Now This Is More Like It
“Now this is more like it.”
So read the first line of Janet Maslin’s 1982 New York Times review of Star Trek II: The Wrath of Khan. It heralded the birth of Star Trek as a franchise.
The original “Star Trek” television series had been canceled in 1969 after three seasons of weak ratings. But in subsequent years, it gained a cult following, particularly among young people such as myself who watched it in daily syndication that ran in the late afternoon, just in time to tune into when you got home from school.
So ten years later, Paramount decided to give Trek another chance with a feature film, Star Trek: The Motion Picture. It was not quite what anybody wanted: too pretentious and not enough fun. William Shatner later said that director Robert Wise seemed to be trying to remake 2001: A Space Odyssey rather than taking inspiration from the Star Trek series. But the movie did just well enough at the box office that Paramount decided to give them one last chance.
Everybody knew that’s what it was: the last chance to keep the Star Trek characters and setting alive as an ongoing project. So producer Harve Bennett sat down in a Paramount screening room and watched all 79 episodes of the TV series, trying to extract the essence of their appeal. The result was Star Trek II, a blockbuster hit that led to a string of follow-on films and four years later the launch of a new television series, “Star Trek: The Next Generation.”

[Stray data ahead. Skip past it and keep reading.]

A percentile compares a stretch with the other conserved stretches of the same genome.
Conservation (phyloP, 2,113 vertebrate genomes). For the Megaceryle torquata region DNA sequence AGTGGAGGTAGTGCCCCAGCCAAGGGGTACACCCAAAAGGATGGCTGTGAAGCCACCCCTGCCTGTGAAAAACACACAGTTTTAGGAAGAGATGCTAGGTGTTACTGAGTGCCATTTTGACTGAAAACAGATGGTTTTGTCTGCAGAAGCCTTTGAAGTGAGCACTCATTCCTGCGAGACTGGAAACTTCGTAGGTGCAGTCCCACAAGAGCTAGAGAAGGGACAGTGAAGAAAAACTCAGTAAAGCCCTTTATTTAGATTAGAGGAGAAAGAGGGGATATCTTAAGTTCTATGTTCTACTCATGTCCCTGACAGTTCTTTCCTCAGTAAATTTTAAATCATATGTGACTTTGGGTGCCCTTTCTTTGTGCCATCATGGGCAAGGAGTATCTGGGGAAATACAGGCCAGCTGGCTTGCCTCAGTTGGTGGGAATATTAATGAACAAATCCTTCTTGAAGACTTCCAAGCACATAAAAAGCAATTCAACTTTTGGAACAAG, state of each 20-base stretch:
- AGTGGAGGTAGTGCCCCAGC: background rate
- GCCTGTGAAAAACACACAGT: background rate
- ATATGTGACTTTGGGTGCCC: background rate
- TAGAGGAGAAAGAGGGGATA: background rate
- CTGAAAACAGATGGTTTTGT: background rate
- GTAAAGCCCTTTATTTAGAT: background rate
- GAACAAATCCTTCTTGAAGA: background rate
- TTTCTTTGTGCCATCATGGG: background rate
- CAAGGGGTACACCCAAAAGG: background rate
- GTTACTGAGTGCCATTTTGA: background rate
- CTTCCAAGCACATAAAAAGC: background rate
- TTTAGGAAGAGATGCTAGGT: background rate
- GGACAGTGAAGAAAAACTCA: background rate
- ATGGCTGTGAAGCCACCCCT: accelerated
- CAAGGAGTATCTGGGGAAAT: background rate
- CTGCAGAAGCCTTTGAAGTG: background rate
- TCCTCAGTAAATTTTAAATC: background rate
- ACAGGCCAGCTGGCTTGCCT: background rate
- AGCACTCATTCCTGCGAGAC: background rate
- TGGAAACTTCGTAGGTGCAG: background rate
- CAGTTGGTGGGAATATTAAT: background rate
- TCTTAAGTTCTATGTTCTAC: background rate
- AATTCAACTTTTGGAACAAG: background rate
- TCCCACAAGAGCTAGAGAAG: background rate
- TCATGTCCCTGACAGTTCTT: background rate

It was the film the spawned a franchise, and a massive one at that. The result was ten feature films over the next twenty years, and for 17 years, from 1987 to 2004, there was always at least one Star Trek television series in current production.
It all ran out of steam in the mid-2000s. The franchise attempted a movie reboot with new actors in the original roles and then launched a new television series, “Discovery.” But the famously optimistic franchise had turned “darker” in tone; one of the new films was literally titled Star Trek into Darkness. They made the mistake of turning the movies over to J.J. Abrams, who has built up a solid track record of running beloved science fiction franchises into convoluted narrative dead ends. (See the last three main Star Wars films.) Aside from having a turbid story line spread over multiple seasons—the main reason I gave up on it—"Discovery” was also widely ridiculed as “woke” Trek, in which a “diverse” cast was summoned to tick the boxes for “representation” rather than to be interesting characters in a compelling story line.
Something clearly needed to be done, so Paramount developed a new series, “Strange New Worlds,” which premiered on the Paramount+ streaming service in May. As the name implies—the phrase is taken from Captain Kirk’s opening monologue—this series is explicitly intended to hearken back to and emulate the original series. Like Harve Bennett in 1980, they were trying to figure out why people love this franchise in the first place and recapture whatever that is.
Did they succeed? I’m about halfway through the first season, and so far “Strange New Worlds” is not perfect, but—well, it’s more like it.